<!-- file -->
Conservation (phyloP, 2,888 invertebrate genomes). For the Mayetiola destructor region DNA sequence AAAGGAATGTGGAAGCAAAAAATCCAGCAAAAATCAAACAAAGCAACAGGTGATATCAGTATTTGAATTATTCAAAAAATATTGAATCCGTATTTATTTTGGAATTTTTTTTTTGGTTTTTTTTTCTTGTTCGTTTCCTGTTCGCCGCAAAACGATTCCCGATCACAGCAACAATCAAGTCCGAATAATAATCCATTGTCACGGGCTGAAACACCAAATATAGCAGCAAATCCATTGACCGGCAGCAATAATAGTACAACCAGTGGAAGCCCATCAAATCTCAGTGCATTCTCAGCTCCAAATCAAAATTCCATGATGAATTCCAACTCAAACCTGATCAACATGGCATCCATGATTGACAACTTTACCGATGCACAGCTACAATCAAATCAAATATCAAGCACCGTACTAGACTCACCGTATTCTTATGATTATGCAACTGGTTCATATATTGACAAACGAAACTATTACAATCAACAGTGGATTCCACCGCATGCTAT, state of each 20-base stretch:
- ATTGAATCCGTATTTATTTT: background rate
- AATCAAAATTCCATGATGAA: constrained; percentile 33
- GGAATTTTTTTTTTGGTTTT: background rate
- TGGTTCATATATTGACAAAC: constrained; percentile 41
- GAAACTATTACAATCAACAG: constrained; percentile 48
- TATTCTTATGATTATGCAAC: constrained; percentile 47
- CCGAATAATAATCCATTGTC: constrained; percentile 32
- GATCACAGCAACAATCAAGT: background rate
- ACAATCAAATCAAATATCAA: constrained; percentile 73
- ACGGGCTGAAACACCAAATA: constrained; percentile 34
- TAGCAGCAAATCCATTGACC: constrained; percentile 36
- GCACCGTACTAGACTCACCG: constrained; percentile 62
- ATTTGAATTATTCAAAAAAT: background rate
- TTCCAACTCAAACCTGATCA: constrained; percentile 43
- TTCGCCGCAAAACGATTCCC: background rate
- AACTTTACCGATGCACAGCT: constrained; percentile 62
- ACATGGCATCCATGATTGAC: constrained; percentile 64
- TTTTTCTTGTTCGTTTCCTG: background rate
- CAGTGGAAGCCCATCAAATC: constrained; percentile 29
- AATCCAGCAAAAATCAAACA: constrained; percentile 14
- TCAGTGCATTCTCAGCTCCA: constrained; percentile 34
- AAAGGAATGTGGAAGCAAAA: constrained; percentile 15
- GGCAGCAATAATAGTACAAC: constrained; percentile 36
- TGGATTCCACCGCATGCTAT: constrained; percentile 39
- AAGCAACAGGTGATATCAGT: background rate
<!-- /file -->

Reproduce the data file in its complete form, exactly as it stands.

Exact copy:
Conservation (phyloP, 2,888 invertebrate genomes). For the Mayetiola destructor region DNA sequence AAAGGAATGTGGAAGCAAAAAATCCAGCAAAAATCAAACAAAGCAACAGGTGATATCAGTATTTGAATTATTCAAAAAATATTGAATCCGTATTTATTTTGGAATTTTTTTTTTGGTTTTTTTTTCTTGTTCGTTTCCTGTTCGCCGCAAAACGATTCCCGATCACAGCAACAATCAAGTCCGAATAATAATCCATTGTCACGGGCTGAAACACCAAATATAGCAGCAAATCCATTGACCGGCAGCAATAATAGTACAACCAGTGGAAGCCCATCAAATCTCAGTGCATTCTCAGCTCCAAATCAAAATTCCATGATGAATTCCAACTCAAACCTGATCAACATGGCATCCATGATTGACAACTTTACCGATGCACAGCTACAATCAAATCAAATATCAAGCACCGTACTAGACTCACCGTATTCTTATGATTATGCAACTGGTTCATATATTGACAAACGAAACTATTACAATCAACAGTGGATTCCACCGCATGCTAT, state of each 20-base stretch:
- ATTGAATCCGTATTTATTTT: background rate
- AATCAAAATTCCATGATGAA: constrained; percentile 33
- GGAATTTTTTTTTTGGTTTT: background rate
- TGGTTCATATATTGACAAAC: constrained; percentile 41
- GAAACTATTACAATCAACAG: constrained; percentile 48
- TATTCTTATGATTATGCAAC: constrained; percentile 47
- CCGAATAATAATCCATTGTC: constrained; percentile 32
- GATCACAGCAACAATCAAGT: background rate
- ACAATCAAATCAAATATCAA: constrained; percentile 73
- ACGGGCTGAAACACCAAATA: constrained; percentile 34
- TAGCAGCAAATCCATTGACC: constrained; percentile 36
- GCACCGTACTAGACTCACCG: constrained; percentile 62
- ATTTGAATTATTCAAAAAAT: background rate
- TTCCAACTCAAACCTGATCA: constrained; percentile 43
- TTCGCCGCAAAACGATTCCC: background rate
- AACTTTACCGATGCACAGCT: constrained; percentile 62
- ACATGGCATCCATGATTGAC: constrained; percentile 64
- TTTTTCTTGTTCGTTTCCTG: background rate
- CAGTGGAAGCCCATCAAATC: constrained; percentile 29
- AATCCAGCAAAAATCAAACA: constrained; percentile 14
- TCAGTGCATTCTCAGCTCCA: constrained; percentile 34
- AAAGGAATGTGGAAGCAAAA: constrained; percentile 15
- GGCAGCAATAATAGTACAAC: constrained; percentile 36
- TGGATTCCACCGCATGCTAT: constrained; percentile 39
- AAGCAACAGGTGATATCAGT: background rate